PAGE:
Along with the new moves and systems, Gamefreak are bringing back some of my favourite Pokémon and working to make them new and fresh. Vulpix is here, but is now an Ice-type and Marowak has turned into a fire-spinning lord of destruction. The combination of new typings and similar-yet-different designs evokes both a sense of nostalgia and discovery. Suddenly, Pokémon I had stopped paying attention to are back again in a way that makes them interesting again. On top of Alolan forms of old Pokémon, Gamefreak have brought some of the most interesting Pokémon I have seen in some time. These are led by Mimikyu and Type:NULL. Mimikyu is a ghost-type Pokémon that just wants people to love it, but looking at it causes people to become ill, so it has fashioned a Pikachu costume for itself to try and win their affection. It’s both heartbreaking and incredibly endearing. Type:NULL, on the other hand, is a synthetically created Chimera-styled Pokémon that was brought to being as a weapon to rival the power of the god-like mythical Pokémon. Realising it was too powerful, it was fitted with a helmet that prevents it from utilising its full power. The backstories, as well as their designs, have captured my attention in a way that has been missing for years. Throw all of these in with the mysterious Ultra Beasts and my curiosity is genuinely piqued.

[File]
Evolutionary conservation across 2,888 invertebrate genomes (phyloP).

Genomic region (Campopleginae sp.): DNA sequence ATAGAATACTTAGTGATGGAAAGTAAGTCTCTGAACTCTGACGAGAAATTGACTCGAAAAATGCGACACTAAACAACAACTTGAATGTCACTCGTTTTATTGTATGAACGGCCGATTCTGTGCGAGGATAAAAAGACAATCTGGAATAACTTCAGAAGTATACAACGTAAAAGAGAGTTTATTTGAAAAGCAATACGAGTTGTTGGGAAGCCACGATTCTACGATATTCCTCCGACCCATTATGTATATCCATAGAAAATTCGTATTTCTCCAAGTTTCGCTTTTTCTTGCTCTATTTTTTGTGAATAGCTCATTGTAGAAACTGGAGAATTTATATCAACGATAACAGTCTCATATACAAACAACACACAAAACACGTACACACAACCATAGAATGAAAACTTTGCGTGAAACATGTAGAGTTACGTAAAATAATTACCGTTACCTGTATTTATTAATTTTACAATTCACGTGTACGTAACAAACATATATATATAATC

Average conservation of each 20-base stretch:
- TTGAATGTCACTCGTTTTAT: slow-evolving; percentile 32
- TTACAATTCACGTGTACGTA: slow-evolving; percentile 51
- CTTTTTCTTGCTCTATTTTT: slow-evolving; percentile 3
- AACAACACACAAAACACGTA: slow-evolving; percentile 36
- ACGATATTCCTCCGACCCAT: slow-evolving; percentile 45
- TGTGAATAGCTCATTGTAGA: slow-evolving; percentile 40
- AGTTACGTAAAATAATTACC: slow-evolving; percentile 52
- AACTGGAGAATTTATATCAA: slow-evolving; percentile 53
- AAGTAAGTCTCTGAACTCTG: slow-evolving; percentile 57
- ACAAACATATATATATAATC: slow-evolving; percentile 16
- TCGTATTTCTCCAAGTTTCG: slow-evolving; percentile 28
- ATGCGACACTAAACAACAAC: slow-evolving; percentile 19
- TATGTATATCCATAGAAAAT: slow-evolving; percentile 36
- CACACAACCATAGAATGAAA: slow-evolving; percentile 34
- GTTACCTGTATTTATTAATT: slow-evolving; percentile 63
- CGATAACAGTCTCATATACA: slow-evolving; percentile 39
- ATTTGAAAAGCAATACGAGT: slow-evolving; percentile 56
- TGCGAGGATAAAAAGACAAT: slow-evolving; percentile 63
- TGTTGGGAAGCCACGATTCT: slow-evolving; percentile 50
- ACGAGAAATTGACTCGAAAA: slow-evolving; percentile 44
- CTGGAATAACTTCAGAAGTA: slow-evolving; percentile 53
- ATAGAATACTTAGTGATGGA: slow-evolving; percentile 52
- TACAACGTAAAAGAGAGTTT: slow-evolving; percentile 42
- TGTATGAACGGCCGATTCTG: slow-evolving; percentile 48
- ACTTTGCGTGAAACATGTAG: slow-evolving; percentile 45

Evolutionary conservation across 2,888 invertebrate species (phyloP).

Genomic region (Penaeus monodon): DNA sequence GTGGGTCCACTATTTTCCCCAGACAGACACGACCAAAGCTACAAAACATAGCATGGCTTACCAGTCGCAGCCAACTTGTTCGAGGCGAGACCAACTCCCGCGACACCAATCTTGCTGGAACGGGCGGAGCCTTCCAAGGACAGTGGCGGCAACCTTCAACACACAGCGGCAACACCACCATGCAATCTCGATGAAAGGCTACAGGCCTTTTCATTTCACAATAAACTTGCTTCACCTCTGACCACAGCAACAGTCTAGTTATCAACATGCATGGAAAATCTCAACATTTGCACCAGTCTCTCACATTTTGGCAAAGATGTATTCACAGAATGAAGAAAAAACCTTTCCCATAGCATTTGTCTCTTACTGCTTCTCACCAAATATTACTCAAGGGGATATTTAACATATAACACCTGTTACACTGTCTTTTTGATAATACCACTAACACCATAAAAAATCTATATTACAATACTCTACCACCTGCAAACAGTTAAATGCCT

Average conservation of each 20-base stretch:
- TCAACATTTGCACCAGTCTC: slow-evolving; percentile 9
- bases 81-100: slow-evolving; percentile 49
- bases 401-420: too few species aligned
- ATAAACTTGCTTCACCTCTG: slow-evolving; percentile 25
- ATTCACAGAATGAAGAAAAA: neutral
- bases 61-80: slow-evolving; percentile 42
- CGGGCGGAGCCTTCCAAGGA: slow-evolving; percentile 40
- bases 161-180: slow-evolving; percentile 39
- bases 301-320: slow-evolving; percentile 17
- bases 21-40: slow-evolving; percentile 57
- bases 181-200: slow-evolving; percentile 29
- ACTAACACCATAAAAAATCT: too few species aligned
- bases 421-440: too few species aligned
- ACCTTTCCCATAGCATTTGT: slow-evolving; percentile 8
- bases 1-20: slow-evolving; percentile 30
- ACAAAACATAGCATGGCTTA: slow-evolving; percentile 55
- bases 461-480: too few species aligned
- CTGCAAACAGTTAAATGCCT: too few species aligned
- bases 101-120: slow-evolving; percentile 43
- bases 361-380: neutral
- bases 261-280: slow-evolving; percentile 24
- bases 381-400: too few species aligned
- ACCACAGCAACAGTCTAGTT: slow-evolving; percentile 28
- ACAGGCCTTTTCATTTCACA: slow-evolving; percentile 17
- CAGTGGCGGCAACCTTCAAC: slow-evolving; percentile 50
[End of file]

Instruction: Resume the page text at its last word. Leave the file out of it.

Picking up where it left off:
I haven’t seen this much change in a Pokémon game since all those years ago when my 10-year-old self sat down to play Pokémon Gold and Silver for the first time. Pokémon has never left my gaming curriculum, but this is the first time since then that I have felt genuine excitement and curiosity coming up to release. There is no doubt at all in my mind that Pokémon Sun and Moon are absolutely the most exciting Pokémon games since Pokémon Gold and Silver.

Pokémon Sun and Pokémon Moon release for Nintendo 3DS on November 18.

Andrew Cathie

Rocket Chainsaw's premier Fantasy-loving Editor. I basically play anything and everything that looks like it could be fun or interesting.